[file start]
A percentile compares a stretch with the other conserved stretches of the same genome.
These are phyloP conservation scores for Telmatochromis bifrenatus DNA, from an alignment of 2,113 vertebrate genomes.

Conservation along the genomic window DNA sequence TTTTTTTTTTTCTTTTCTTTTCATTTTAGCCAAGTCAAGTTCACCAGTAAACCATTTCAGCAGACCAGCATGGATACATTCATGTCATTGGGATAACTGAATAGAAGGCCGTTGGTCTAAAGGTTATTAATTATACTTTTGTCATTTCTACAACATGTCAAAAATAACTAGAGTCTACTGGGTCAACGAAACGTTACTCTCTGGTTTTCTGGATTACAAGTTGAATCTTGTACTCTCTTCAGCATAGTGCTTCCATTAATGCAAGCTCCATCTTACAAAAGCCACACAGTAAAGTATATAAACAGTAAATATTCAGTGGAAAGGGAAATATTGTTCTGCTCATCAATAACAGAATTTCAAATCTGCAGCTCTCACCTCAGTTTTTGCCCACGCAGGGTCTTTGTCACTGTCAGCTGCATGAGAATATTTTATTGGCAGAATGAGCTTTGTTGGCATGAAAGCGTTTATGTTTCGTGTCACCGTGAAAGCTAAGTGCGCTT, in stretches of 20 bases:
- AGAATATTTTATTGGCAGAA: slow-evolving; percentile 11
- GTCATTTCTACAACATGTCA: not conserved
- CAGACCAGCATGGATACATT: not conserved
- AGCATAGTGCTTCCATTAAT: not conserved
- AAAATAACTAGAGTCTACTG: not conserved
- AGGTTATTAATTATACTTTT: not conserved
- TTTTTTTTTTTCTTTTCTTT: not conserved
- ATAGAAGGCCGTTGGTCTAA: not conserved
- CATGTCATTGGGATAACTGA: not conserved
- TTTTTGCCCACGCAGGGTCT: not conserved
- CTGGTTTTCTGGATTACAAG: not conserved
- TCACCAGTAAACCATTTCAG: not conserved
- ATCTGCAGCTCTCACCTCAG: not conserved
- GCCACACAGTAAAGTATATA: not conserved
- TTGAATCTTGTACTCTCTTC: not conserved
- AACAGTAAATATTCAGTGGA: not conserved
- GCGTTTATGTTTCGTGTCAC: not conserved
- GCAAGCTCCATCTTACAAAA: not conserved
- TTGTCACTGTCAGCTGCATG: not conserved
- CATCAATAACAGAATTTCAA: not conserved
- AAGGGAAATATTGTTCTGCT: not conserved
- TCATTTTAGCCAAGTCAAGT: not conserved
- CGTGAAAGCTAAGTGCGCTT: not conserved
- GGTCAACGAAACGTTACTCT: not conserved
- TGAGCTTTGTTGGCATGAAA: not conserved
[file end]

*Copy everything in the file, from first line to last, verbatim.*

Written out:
A percentile compares a stretch with the other conserved stretches of the same genome.
These are phyloP conservation scores for Telmatochromis bifrenatus DNA, from an alignment of 2,113 vertebrate genomes.

Conservation along the genomic window DNA sequence TTTTTTTTTTTCTTTTCTTTTCATTTTAGCCAAGTCAAGTTCACCAGTAAACCATTTCAGCAGACCAGCATGGATACATTCATGTCATTGGGATAACTGAATAGAAGGCCGTTGGTCTAAAGGTTATTAATTATACTTTTGTCATTTCTACAACATGTCAAAAATAACTAGAGTCTACTGGGTCAACGAAACGTTACTCTCTGGTTTTCTGGATTACAAGTTGAATCTTGTACTCTCTTCAGCATAGTGCTTCCATTAATGCAAGCTCCATCTTACAAAAGCCACACAGTAAAGTATATAAACAGTAAATATTCAGTGGAAAGGGAAATATTGTTCTGCTCATCAATAACAGAATTTCAAATCTGCAGCTCTCACCTCAGTTTTTGCCCACGCAGGGTCTTTGTCACTGTCAGCTGCATGAGAATATTTTATTGGCAGAATGAGCTTTGTTGGCATGAAAGCGTTTATGTTTCGTGTCACCGTGAAAGCTAAGTGCGCTT, in stretches of 20 bases:
- AGAATATTTTATTGGCAGAA: slow-evolving; percentile 11
- GTCATTTCTACAACATGTCA: not conserved
- CAGACCAGCATGGATACATT: not conserved
- AGCATAGTGCTTCCATTAAT: not conserved
- AAAATAACTAGAGTCTACTG: not conserved
- AGGTTATTAATTATACTTTT: not conserved
- TTTTTTTTTTTCTTTTCTTT: not conserved
- ATAGAAGGCCGTTGGTCTAA: not conserved
- CATGTCATTGGGATAACTGA: not conserved
- TTTTTGCCCACGCAGGGTCT: not conserved
- CTGGTTTTCTGGATTACAAG: not conserved
- TCACCAGTAAACCATTTCAG: not conserved
- ATCTGCAGCTCTCACCTCAG: not conserved
- GCCACACAGTAAAGTATATA: not conserved
- TTGAATCTTGTACTCTCTTC: not conserved
- AACAGTAAATATTCAGTGGA: not conserved
- GCGTTTATGTTTCGTGTCAC: not conserved
- GCAAGCTCCATCTTACAAAA: not conserved
- TTGTCACTGTCAGCTGCATG: not conserved
- CATCAATAACAGAATTTCAA: not conserved
- AAGGGAAATATTGTTCTGCT: not conserved
- TCATTTTAGCCAAGTCAAGT: not conserved
- CGTGAAAGCTAAGTGCGCTT: not conserved
- GGTCAACGAAACGTTACTCT: not conserved
- TGAGCTTTGTTGGCATGAAA: not conserved